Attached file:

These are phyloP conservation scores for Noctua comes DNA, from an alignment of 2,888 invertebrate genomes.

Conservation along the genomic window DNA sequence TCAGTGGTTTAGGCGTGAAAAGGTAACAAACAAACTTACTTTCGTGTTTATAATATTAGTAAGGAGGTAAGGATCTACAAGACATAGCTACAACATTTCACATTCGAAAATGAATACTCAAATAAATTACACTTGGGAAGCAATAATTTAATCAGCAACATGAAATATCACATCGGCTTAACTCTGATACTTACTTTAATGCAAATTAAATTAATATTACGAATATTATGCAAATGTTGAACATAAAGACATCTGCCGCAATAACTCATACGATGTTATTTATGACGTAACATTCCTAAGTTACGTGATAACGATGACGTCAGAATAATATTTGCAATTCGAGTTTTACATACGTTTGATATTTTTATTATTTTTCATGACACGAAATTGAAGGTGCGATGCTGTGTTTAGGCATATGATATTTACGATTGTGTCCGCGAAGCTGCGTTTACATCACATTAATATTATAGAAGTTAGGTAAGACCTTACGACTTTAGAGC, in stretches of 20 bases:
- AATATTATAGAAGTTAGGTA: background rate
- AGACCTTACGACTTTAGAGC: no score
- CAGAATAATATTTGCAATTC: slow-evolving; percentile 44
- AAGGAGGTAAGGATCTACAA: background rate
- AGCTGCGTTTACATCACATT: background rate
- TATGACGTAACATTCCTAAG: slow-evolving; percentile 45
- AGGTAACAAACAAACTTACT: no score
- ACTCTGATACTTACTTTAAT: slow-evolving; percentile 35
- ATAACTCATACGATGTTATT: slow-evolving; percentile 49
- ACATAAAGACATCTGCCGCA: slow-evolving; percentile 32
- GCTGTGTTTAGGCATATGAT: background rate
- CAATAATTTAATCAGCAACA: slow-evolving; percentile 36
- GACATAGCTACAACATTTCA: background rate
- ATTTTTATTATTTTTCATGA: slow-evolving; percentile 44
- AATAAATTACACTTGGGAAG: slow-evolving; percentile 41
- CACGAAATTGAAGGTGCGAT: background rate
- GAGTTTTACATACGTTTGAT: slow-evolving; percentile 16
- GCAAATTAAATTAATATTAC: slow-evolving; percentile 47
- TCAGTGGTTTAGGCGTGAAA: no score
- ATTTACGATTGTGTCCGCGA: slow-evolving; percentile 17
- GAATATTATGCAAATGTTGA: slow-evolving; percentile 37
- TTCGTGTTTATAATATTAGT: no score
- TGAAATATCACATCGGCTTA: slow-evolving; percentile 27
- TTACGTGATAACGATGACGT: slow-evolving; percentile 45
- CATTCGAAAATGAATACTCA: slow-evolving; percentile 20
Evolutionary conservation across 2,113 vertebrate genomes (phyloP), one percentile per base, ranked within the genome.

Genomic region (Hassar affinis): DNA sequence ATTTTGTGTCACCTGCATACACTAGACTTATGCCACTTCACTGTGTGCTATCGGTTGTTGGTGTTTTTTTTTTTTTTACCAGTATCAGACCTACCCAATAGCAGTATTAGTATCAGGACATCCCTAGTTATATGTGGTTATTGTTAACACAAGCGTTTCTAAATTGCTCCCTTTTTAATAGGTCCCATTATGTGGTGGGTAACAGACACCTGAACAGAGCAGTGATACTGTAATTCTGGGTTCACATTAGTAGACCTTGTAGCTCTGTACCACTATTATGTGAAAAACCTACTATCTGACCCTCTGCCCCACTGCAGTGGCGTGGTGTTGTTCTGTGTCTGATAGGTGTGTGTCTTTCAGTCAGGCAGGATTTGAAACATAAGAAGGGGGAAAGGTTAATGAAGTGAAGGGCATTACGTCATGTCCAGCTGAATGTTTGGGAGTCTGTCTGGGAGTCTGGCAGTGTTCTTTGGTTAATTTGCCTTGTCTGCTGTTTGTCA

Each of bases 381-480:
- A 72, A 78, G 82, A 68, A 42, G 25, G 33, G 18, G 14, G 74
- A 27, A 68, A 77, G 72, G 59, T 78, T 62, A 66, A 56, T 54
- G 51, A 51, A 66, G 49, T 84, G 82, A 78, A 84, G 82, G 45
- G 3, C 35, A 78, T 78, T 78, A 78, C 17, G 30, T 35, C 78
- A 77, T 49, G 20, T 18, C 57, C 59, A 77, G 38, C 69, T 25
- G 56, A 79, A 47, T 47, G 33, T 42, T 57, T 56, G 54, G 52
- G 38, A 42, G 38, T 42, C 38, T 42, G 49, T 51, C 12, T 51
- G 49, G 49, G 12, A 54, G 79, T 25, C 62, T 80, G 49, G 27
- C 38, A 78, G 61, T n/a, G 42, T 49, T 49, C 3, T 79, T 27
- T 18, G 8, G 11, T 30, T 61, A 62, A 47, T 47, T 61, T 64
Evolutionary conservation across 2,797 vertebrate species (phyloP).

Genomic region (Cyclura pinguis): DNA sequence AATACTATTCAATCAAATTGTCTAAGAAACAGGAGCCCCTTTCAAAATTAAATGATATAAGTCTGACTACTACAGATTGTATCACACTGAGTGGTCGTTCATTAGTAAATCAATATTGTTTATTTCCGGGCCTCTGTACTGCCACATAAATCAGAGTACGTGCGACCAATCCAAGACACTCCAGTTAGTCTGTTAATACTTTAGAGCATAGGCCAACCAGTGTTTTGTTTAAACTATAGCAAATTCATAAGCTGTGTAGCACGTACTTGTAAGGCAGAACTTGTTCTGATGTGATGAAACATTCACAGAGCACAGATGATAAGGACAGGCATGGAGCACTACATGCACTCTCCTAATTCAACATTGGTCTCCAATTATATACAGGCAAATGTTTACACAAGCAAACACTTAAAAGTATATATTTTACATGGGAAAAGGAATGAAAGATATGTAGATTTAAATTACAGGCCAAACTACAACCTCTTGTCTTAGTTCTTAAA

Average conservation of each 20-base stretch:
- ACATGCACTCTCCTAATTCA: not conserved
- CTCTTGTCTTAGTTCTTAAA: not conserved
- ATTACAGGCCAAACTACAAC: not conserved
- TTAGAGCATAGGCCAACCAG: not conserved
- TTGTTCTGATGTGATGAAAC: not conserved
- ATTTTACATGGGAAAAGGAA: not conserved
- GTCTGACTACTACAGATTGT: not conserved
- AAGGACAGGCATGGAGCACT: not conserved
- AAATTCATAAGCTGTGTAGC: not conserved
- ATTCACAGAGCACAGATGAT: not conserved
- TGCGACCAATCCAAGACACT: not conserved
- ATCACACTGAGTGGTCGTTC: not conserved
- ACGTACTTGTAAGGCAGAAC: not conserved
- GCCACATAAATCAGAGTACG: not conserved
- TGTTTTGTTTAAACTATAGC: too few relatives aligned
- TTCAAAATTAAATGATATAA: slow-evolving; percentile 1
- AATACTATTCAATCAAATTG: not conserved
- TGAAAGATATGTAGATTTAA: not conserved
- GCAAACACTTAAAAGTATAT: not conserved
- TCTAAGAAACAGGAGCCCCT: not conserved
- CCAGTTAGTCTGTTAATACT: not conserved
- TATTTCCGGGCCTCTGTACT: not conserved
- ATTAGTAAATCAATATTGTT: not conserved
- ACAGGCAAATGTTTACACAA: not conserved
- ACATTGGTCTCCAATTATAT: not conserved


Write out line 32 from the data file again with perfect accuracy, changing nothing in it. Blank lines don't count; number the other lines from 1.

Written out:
- A 27, A 68, A 77, G 72, G 59, T 78, T 62, A 66, A 56, T 54